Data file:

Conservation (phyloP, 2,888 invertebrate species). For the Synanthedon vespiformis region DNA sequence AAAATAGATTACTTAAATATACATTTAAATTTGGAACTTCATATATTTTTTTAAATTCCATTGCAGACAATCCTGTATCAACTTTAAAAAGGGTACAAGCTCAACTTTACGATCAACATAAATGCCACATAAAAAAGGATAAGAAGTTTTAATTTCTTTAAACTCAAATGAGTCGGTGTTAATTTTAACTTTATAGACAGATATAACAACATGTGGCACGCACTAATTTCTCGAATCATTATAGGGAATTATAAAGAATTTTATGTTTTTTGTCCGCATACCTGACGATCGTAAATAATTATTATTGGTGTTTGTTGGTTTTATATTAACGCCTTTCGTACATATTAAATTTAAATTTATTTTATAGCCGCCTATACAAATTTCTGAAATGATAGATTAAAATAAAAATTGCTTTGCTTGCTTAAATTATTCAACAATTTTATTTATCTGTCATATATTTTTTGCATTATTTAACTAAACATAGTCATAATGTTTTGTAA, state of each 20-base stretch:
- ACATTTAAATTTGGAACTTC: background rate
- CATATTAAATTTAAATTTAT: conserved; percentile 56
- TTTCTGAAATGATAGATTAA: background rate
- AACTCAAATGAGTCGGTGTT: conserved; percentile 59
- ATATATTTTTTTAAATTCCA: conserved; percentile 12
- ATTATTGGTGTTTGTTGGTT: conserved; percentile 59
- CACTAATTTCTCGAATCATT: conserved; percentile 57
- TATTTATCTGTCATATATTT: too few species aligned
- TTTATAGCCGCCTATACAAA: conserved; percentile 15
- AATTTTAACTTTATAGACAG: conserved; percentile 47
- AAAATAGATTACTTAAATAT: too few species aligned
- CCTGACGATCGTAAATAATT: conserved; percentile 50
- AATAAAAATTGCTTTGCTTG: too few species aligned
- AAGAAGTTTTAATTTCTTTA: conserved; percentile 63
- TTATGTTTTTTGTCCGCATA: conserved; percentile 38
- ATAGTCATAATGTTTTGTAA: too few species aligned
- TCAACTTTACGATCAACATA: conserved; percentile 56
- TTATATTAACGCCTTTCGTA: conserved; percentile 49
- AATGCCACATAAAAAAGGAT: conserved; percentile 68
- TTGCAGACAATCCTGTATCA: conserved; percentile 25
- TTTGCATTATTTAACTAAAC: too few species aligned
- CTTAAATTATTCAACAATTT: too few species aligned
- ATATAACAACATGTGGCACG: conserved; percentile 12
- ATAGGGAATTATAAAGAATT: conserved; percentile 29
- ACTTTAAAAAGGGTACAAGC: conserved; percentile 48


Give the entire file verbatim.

Conservation (phyloP, 2,888 invertebrate species). For the Synanthedon vespiformis region DNA sequence AAAATAGATTACTTAAATATACATTTAAATTTGGAACTTCATATATTTTTTTAAATTCCATTGCAGACAATCCTGTATCAACTTTAAAAAGGGTACAAGCTCAACTTTACGATCAACATAAATGCCACATAAAAAAGGATAAGAAGTTTTAATTTCTTTAAACTCAAATGAGTCGGTGTTAATTTTAACTTTATAGACAGATATAACAACATGTGGCACGCACTAATTTCTCGAATCATTATAGGGAATTATAAAGAATTTTATGTTTTTTGTCCGCATACCTGACGATCGTAAATAATTATTATTGGTGTTTGTTGGTTTTATATTAACGCCTTTCGTACATATTAAATTTAAATTTATTTTATAGCCGCCTATACAAATTTCTGAAATGATAGATTAAAATAAAAATTGCTTTGCTTGCTTAAATTATTCAACAATTTTATTTATCTGTCATATATTTTTTGCATTATTTAACTAAACATAGTCATAATGTTTTGTAA, state of each 20-base stretch:
- ACATTTAAATTTGGAACTTC: background rate
- CATATTAAATTTAAATTTAT: conserved; percentile 56
- TTTCTGAAATGATAGATTAA: background rate
- AACTCAAATGAGTCGGTGTT: conserved; percentile 59
- ATATATTTTTTTAAATTCCA: conserved; percentile 12
- ATTATTGGTGTTTGTTGGTT: conserved; percentile 59
- CACTAATTTCTCGAATCATT: conserved; percentile 57
- TATTTATCTGTCATATATTT: too few species aligned
- TTTATAGCCGCCTATACAAA: conserved; percentile 15
- AATTTTAACTTTATAGACAG: conserved; percentile 47
- AAAATAGATTACTTAAATAT: too few species aligned
- CCTGACGATCGTAAATAATT: conserved; percentile 50
- AATAAAAATTGCTTTGCTTG: too few species aligned
- AAGAAGTTTTAATTTCTTTA: conserved; percentile 63
- TTATGTTTTTTGTCCGCATA: conserved; percentile 38
- ATAGTCATAATGTTTTGTAA: too few species aligned
- TCAACTTTACGATCAACATA: conserved; percentile 56
- TTATATTAACGCCTTTCGTA: conserved; percentile 49
- AATGCCACATAAAAAAGGAT: conserved; percentile 68
- TTGCAGACAATCCTGTATCA: conserved; percentile 25
- TTTGCATTATTTAACTAAAC: too few species aligned
- CTTAAATTATTCAACAATTT: too few species aligned
- ATATAACAACATGTGGCACG: conserved; percentile 12
- ATAGGGAATTATAAAGAATT: conserved; percentile 29
- ACTTTAAAAAGGGTACAAGC: conserved; percentile 48